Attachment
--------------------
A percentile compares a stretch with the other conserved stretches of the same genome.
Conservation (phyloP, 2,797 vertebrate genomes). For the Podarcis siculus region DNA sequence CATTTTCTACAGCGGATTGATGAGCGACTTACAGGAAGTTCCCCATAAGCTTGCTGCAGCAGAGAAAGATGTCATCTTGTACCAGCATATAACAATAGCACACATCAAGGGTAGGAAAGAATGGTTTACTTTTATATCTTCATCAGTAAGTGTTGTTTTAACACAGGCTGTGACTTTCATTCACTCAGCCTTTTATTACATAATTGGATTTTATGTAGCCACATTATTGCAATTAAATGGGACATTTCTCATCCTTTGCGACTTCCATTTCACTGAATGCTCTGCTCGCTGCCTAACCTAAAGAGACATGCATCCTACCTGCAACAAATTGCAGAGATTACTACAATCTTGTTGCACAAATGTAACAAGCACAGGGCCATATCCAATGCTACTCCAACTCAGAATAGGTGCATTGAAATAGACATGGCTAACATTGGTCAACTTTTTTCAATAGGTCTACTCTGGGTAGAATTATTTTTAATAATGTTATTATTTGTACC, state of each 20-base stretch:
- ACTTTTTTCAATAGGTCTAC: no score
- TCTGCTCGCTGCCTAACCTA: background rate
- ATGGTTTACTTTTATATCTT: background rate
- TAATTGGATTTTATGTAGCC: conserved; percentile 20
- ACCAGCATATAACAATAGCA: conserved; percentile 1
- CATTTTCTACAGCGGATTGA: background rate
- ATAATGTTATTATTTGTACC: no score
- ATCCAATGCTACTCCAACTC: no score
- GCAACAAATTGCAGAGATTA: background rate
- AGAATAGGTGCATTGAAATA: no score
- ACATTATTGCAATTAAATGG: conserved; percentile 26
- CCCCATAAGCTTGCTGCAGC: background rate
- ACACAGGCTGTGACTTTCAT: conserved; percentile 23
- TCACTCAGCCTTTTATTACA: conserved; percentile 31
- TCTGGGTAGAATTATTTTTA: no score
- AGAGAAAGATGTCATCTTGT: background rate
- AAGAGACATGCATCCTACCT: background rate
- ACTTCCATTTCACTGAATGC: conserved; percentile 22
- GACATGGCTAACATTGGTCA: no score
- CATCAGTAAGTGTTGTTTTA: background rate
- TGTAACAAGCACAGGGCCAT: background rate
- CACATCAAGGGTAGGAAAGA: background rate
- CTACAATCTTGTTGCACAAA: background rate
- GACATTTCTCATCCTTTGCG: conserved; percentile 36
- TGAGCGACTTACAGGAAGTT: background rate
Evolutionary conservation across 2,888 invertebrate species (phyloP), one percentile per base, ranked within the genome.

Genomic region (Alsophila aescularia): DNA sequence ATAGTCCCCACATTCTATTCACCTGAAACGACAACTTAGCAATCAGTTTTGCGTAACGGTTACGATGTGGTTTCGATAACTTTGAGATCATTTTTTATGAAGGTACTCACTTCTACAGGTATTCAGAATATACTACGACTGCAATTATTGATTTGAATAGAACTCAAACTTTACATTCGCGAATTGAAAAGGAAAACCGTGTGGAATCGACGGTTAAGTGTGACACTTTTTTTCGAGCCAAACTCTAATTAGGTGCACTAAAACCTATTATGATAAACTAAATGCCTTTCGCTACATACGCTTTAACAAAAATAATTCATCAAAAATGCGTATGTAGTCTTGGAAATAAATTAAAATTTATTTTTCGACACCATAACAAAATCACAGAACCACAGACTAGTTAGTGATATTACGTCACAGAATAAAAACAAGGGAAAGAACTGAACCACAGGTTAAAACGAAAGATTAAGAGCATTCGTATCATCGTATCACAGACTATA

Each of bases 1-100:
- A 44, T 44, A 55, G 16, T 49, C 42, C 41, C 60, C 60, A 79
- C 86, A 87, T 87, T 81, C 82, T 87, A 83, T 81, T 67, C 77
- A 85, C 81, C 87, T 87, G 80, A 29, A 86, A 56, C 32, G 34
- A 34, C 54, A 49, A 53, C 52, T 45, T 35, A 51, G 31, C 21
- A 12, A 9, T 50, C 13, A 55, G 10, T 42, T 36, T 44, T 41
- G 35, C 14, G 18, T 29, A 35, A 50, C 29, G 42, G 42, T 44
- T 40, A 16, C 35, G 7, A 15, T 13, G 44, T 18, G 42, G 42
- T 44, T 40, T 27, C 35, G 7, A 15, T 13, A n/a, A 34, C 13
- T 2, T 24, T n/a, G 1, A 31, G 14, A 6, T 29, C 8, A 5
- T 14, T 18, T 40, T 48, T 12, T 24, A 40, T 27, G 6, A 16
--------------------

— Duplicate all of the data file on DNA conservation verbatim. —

A percentile compares a stretch with the other conserved stretches of the same genome.
Conservation (phyloP, 2,797 vertebrate genomes). For the Podarcis siculus region DNA sequence CATTTTCTACAGCGGATTGATGAGCGACTTACAGGAAGTTCCCCATAAGCTTGCTGCAGCAGAGAAAGATGTCATCTTGTACCAGCATATAACAATAGCACACATCAAGGGTAGGAAAGAATGGTTTACTTTTATATCTTCATCAGTAAGTGTTGTTTTAACACAGGCTGTGACTTTCATTCACTCAGCCTTTTATTACATAATTGGATTTTATGTAGCCACATTATTGCAATTAAATGGGACATTTCTCATCCTTTGCGACTTCCATTTCACTGAATGCTCTGCTCGCTGCCTAACCTAAAGAGACATGCATCCTACCTGCAACAAATTGCAGAGATTACTACAATCTTGTTGCACAAATGTAACAAGCACAGGGCCATATCCAATGCTACTCCAACTCAGAATAGGTGCATTGAAATAGACATGGCTAACATTGGTCAACTTTTTTCAATAGGTCTACTCTGGGTAGAATTATTTTTAATAATGTTATTATTTGTACC, state of each 20-base stretch:
- ACTTTTTTCAATAGGTCTAC: no score
- TCTGCTCGCTGCCTAACCTA: background rate
- ATGGTTTACTTTTATATCTT: background rate
- TAATTGGATTTTATGTAGCC: conserved; percentile 20
- ACCAGCATATAACAATAGCA: conserved; percentile 1
- CATTTTCTACAGCGGATTGA: background rate
- ATAATGTTATTATTTGTACC: no score
- ATCCAATGCTACTCCAACTC: no score
- GCAACAAATTGCAGAGATTA: background rate
- AGAATAGGTGCATTGAAATA: no score
- ACATTATTGCAATTAAATGG: conserved; percentile 26
- CCCCATAAGCTTGCTGCAGC: background rate
- ACACAGGCTGTGACTTTCAT: conserved; percentile 23
- TCACTCAGCCTTTTATTACA: conserved; percentile 31
- TCTGGGTAGAATTATTTTTA: no score
- AGAGAAAGATGTCATCTTGT: background rate
- AAGAGACATGCATCCTACCT: background rate
- ACTTCCATTTCACTGAATGC: conserved; percentile 22
- GACATGGCTAACATTGGTCA: no score
- CATCAGTAAGTGTTGTTTTA: background rate
- TGTAACAAGCACAGGGCCAT: background rate
- CACATCAAGGGTAGGAAAGA: background rate
- CTACAATCTTGTTGCACAAA: background rate
- GACATTTCTCATCCTTTGCG: conserved; percentile 36
- TGAGCGACTTACAGGAAGTT: background rate
Evolutionary conservation across 2,888 invertebrate species (phyloP), one percentile per base, ranked within the genome.

Genomic region (Alsophila aescularia): DNA sequence ATAGTCCCCACATTCTATTCACCTGAAACGACAACTTAGCAATCAGTTTTGCGTAACGGTTACGATGTGGTTTCGATAACTTTGAGATCATTTTTTATGAAGGTACTCACTTCTACAGGTATTCAGAATATACTACGACTGCAATTATTGATTTGAATAGAACTCAAACTTTACATTCGCGAATTGAAAAGGAAAACCGTGTGGAATCGACGGTTAAGTGTGACACTTTTTTTCGAGCCAAACTCTAATTAGGTGCACTAAAACCTATTATGATAAACTAAATGCCTTTCGCTACATACGCTTTAACAAAAATAATTCATCAAAAATGCGTATGTAGTCTTGGAAATAAATTAAAATTTATTTTTCGACACCATAACAAAATCACAGAACCACAGACTAGTTAGTGATATTACGTCACAGAATAAAAACAAGGGAAAGAACTGAACCACAGGTTAAAACGAAAGATTAAGAGCATTCGTATCATCGTATCACAGACTATA

Each of bases 1-100:
- A 44, T 44, A 55, G 16, T 49, C 42, C 41, C 60, C 60, A 79
- C 86, A 87, T 87, T 81, C 82, T 87, A 83, T 81, T 67, C 77
- A 85, C 81, C 87, T 87, G 80, A 29, A 86, A 56, C 32, G 34
- A 34, C 54, A 49, A 53, C 52, T 45, T 35, A 51, G 31, C 21
- A 12, A 9, T 50, C 13, A 55, G 10, T 42, T 36, T 44, T 41
- G 35, C 14, G 18, T 29, A 35, A 50, C 29, G 42, G 42, T 44
- T 40, A 16, C 35, G 7, A 15, T 13, G 44, T 18, G 42, G 42
- T 44, T 40, T 27, C 35, G 7, A 15, T 13, A n/a, A 34, C 13
- T 2, T 24, T n/a, G 1, A 31, G 14, A 6, T 29, C 8, A 5
- T 14, T 18, T 40, T 48, T 12, T 24, A 40, T 27, G 6, A 16